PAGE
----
August 30, 2014, 12:25:25 PM

Author Topic: Anyone Repair your own DSLR Bodies?  (Read 910 times)

Mt Spokane Photography

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Anyone Repair your own DSLR Bodies?
« on: August 27, 2014, 01:22:07 PM »
I bought a old 5D classic lest weekend, it had a scratch on the lcd cover, and the tine / date battery did not work, so I had to reset the time / Date every time I replaced the main battery.

The LCD cover replacement was easy, I bought a replacement from ebay for $4.88 and replaced the old one in 5 minutes, its something I've done on other cameras I've owned.

I also decided to try fixing the battery issue, and found a free download of the 5D classic maintenance manual online.  It turned out that disassembly was easy.  I already have JIS type screwdrivers required for screws on Canon lenses, and the rubber covers on the camera body peel back easily to get at screws to disassemble the camera.  I'm at a disadvantage with my big fingers and poor eyesight, but still managed to tear down the camera to where I could get at the button battery interface module to remove it.  That's where I hit a snag. There are some fine wires going thru a ferrite core that is glued to the module, and I'd have to completely disassemble the camera right down to the mirror box, unsolder the two wires to pull it out.  That seemed excessive to me just to get that little part out, and I think there was only a small chance that a new one would fix the issue.

Still, for most repairs, like replacing the main board, or replacing the CF card slot, it would only take a few minutes and is a quick and easy repair.  There is no need to disturb the sensor or any of the critical parts that must have precision alignment with special tools.

Because the 5D is such a old body, parts are relatively cheap, so doing it yourself is a option and messing up a repair on a old camera would not be a huge loss.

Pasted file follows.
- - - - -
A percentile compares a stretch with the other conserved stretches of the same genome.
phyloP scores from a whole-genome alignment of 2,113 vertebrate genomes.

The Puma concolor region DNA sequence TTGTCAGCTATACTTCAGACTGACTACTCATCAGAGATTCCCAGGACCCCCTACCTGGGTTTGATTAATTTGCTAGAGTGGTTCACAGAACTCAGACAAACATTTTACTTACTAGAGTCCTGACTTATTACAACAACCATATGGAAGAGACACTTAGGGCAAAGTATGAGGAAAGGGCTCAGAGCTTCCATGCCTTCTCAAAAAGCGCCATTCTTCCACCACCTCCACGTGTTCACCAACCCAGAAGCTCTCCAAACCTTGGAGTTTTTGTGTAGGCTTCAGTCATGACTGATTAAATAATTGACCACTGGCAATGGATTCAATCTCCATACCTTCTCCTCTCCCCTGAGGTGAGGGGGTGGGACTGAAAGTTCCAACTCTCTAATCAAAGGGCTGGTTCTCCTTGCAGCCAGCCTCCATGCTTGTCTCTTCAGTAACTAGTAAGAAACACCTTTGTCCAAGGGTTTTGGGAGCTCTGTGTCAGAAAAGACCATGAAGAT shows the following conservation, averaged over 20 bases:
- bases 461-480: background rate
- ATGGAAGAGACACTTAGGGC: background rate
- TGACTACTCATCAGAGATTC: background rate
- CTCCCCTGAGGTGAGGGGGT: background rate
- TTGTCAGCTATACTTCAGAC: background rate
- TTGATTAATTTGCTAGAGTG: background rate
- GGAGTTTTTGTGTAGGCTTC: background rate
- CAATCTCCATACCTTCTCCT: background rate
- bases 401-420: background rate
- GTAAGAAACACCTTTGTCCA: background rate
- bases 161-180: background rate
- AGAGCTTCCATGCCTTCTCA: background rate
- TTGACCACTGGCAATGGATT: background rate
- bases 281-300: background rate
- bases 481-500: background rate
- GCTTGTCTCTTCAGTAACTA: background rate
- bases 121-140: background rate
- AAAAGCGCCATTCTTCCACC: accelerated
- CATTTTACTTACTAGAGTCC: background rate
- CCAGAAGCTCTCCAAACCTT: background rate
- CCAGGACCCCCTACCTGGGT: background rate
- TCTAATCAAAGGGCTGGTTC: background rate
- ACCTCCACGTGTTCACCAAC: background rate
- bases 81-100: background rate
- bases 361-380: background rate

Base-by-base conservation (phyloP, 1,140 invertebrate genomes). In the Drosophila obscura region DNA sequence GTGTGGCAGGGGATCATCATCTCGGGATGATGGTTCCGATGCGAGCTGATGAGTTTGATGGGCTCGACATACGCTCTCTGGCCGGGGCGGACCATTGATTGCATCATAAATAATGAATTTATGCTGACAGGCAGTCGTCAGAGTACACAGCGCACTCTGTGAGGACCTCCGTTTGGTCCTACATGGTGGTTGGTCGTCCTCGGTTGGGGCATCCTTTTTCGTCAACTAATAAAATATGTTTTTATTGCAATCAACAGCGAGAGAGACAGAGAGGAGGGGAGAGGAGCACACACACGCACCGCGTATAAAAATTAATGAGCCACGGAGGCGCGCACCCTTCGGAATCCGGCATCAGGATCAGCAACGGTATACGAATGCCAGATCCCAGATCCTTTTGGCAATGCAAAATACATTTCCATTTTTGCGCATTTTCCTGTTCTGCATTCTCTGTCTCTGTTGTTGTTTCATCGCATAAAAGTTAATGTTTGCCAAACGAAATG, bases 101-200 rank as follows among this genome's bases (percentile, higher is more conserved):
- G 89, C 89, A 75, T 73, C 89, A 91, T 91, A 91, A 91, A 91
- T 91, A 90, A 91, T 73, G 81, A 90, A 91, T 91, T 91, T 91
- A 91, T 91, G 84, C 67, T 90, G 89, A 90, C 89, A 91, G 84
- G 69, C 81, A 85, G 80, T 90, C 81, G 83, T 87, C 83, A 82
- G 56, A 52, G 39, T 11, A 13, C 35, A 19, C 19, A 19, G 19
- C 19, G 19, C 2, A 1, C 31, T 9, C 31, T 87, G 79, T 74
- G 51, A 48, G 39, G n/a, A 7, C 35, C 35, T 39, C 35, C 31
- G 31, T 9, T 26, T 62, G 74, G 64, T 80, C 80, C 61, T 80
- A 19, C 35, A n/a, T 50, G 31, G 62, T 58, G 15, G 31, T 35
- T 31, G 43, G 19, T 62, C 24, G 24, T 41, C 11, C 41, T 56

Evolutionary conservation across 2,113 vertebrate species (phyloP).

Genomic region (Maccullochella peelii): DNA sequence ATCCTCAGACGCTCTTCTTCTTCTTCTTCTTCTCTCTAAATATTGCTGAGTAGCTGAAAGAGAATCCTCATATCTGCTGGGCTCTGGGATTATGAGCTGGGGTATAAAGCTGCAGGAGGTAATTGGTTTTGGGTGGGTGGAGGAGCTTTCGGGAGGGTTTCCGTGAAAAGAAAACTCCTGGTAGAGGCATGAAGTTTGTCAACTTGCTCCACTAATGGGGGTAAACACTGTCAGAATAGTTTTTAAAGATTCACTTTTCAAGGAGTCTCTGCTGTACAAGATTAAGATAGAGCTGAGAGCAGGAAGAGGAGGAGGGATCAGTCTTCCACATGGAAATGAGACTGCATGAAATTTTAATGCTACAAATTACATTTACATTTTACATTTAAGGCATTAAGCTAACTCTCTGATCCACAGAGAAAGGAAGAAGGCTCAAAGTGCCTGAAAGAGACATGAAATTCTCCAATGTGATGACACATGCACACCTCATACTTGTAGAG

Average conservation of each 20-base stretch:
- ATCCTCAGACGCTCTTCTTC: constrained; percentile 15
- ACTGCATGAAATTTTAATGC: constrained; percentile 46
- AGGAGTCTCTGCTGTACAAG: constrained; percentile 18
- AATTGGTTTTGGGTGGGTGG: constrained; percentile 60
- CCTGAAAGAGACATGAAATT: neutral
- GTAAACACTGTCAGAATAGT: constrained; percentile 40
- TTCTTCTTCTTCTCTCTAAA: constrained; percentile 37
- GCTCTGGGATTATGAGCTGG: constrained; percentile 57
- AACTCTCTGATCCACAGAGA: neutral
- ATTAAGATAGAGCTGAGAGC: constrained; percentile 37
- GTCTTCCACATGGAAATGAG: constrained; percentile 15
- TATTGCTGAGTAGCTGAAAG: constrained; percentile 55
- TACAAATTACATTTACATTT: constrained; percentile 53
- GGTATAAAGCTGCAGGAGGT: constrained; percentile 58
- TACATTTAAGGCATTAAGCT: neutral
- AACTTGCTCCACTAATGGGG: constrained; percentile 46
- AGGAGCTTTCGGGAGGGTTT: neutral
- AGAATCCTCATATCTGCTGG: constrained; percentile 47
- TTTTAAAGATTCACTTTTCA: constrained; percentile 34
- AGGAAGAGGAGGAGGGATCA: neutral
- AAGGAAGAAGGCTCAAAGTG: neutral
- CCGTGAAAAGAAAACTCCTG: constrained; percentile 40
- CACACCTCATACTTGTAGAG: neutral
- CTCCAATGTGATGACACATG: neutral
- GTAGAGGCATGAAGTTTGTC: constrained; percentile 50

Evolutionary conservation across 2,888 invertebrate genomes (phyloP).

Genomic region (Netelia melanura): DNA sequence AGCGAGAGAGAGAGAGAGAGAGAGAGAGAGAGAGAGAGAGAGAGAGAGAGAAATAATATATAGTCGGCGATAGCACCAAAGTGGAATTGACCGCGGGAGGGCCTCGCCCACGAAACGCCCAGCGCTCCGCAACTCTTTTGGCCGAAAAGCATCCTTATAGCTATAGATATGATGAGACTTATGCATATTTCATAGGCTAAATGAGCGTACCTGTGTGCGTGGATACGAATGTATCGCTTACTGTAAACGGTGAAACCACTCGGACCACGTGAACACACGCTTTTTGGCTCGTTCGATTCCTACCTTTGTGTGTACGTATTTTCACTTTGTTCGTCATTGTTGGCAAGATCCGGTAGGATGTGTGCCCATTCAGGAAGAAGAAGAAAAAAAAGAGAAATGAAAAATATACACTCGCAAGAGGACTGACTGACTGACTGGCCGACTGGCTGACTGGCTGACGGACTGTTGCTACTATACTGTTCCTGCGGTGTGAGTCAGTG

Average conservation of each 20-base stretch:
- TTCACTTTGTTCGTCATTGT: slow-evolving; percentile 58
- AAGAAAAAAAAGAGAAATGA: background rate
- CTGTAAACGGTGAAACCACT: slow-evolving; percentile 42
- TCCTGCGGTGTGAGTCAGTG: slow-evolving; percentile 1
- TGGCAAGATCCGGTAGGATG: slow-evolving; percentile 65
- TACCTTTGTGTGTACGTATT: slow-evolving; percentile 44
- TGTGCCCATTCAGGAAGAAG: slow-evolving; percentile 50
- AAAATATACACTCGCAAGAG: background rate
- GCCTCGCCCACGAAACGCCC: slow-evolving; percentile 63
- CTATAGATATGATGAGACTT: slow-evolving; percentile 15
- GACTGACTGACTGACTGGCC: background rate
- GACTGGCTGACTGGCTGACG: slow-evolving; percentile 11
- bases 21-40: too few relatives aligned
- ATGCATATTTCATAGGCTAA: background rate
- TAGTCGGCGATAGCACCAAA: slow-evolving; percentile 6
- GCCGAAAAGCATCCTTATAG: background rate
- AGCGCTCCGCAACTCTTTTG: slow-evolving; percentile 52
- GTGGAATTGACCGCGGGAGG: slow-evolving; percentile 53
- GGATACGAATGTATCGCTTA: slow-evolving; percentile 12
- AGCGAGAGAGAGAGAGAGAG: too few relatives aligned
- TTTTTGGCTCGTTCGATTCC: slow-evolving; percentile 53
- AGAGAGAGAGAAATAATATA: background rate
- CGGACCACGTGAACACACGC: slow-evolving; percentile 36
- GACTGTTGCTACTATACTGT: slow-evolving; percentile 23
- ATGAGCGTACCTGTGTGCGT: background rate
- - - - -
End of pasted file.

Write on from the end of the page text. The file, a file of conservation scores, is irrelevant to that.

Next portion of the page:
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Anyone Repair your own DSLR Bodies?
« on: August 27, 2014, 01:22:07 PM »

AcutancePhotography

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Re: Anyone Repair your own DSLR Bodies?
« Reply #1 on: August 27, 2014, 01:44:41 PM »
You are braver than I am.  Good luck with it.  I would be very interested in some pictures of this process.
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Tanispyre

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Re: Anyone Repair your own DSLR Bodies?
« Reply #2 on: August 27, 2014, 03:09:37 PM »
I would also have loved to see some photos.  Also where do you get your parts for the cameras?

Mt Spokane Photography

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Re: Anyone Repair your own DSLR Bodies?
« Reply #3 on: August 27, 2014, 03:32:56 PM »
This is the first DSLR repair I've tried other than replacing the LCD covers (they cannot be replaced on newer bodies any longer).

I'll buy parts from Canon, a distributor, or even ebay depending on who has it in stock.  The cheap $5 LCD cover came from China, it may be a fake, but it looks and fits good.  A fake piece of clear plastic isn't a concern to me, a fake battery is!